Pial arteriovenous fistula as a cause of bilateral thalamic hyperintensities--an unusual case report and review of the literature.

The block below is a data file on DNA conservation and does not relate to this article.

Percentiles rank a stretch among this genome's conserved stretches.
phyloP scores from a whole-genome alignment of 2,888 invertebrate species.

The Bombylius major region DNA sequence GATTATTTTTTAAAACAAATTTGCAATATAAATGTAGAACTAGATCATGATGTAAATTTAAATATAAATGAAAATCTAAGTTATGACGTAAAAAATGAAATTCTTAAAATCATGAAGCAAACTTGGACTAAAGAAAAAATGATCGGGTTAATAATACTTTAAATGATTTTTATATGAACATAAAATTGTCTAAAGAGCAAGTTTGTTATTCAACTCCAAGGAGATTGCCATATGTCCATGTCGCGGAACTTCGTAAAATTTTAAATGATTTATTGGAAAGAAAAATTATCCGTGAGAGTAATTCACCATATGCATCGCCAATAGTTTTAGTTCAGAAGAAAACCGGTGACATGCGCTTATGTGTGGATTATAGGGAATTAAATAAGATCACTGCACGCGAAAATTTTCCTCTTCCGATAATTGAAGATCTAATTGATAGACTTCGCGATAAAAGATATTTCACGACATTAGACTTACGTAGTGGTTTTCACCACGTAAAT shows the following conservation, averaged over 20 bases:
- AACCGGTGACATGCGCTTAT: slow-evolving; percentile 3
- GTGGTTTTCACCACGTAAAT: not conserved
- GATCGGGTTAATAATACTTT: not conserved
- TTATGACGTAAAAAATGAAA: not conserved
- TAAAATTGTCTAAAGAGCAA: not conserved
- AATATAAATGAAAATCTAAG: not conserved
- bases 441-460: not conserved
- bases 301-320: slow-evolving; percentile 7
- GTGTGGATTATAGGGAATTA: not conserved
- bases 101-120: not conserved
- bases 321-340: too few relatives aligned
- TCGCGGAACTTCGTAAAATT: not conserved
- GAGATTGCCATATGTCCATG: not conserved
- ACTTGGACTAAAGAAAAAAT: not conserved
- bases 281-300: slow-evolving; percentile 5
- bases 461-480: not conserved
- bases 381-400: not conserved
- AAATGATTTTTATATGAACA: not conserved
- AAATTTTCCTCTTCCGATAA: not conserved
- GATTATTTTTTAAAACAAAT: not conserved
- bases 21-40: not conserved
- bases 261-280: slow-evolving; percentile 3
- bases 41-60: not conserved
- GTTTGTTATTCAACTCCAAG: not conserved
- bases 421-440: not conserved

Dear Editor, Pial arteriovenous fistula (AVF) is an extremely rare intracranial vascular lesion, consisting of one or more arterial supply in direct connection to venous drainage without intervening nidus . We present a rare case of pial AVF with giant varix and draining into dilated vein of Galen, which was managed by surgical clipping. This 1-year-old boy presented with visible protrusion of the eyeball and dilated scalp veins. Computer tomography (CT) and three-dimensional (3D) CT angiography revealed an AVF between A2 (infracallosal) segment of the anterior cerebral artery and anterior pericallosal vein (Fig. 1a). There was a varix continued to the AVF, and the enlarged varix drained into dilated vein of Galen (Fig. 1a, b). The child underwent pterional craniotomy. We found a pial AVF between an enlarged pericallosal artery and an associated varix under the corpus callosum. The varix lost turgidity immediately after clipping of the pericallosal artery near to the fistula. One week postoperatively, CT angiography found disappearance of AVF associated varix and distal part of draining vein in arterial phase (Fig. 1c). After discharge, the boy returned to normal childhood without any neurological deficits. Followup CT angiograms obtained at 14 months postprocedure showed total obliteration of the AVF, no perfusion of the varix, and remodeling of the vein of Galen (Fig. 1d, e). Enhancing CT showed shrinking of the AVF associated varix, and remolding of dilated vein of Galen (Fig. 1f). Supratentorial pial AVFs are most often diagnosed during the first 5 years of life. In this case, it is important to differentiate true vein of Galen malformation (VGAM) from vein of Galen aneurysmal dilation (VGAD). The VGAD describes an arterio-venous shunt that drains into a tributary of the vein of Galen, resulting in its overload and dilatation. The frequency of VGAD in neonates and infants is low and patients with VGAD often present at a later age during childhood . In a case reported by Tawk, the abnormality was a pial fistula with varix lying in posterior fossa . In the present case, the mass in the anterior fossa was a dilated venous pouch secondary to high flow fistula (Fig. 1a, b). The dilatation presumably occurs because the vein is the most proximal distensible venous structure to the shunt. Its nature as bridging structure between subarachnoid venous system and dural sinus confers it a characteristic anatomy. Being unfettered by dural walls, it dilates enormously with thickening of its wall in response to increased blood pressure and turbulent flow . Resection of varix and ligation of both arterial feeder and drainage have been performed for pial AVF. However, huge and partial calcified varix made complete resection extremely difficult. Hoh et al. have demonstrated that the goal of treatment in AVFs, is the rapid control of the AV shunt . The preferred treatment of AVF is obliteration of the fistula or interruption of all feeding vessels at the fistulous point while preserving venous drainage. In absence of a nidus, surgical disconnection of arterio-venous communication is considered to be a safe and rational option . This disconnection has been successfully achieved either by aneurysm clip application or cauterization of the vessel near the fistula . Endovascular therapy plays an important role in the treatment of intracranial AVF with giant varices. Review of literature revealed an obliteration rate of 86.5 % for endovascular treatment. Compared with an endovascular This job was partially supported by the National Natural Science Foundation of China (NO. 81101620), and National Key Clinical Specialty Construction Project. L. Han : J. Chen : T. Lei (*) Department of Neurosurgery, Tongji Hospital, Tongji Medical College, Huazhong University of Science & Technology, 430030, Wuhan, China e-mail: firstname.lastname@example.org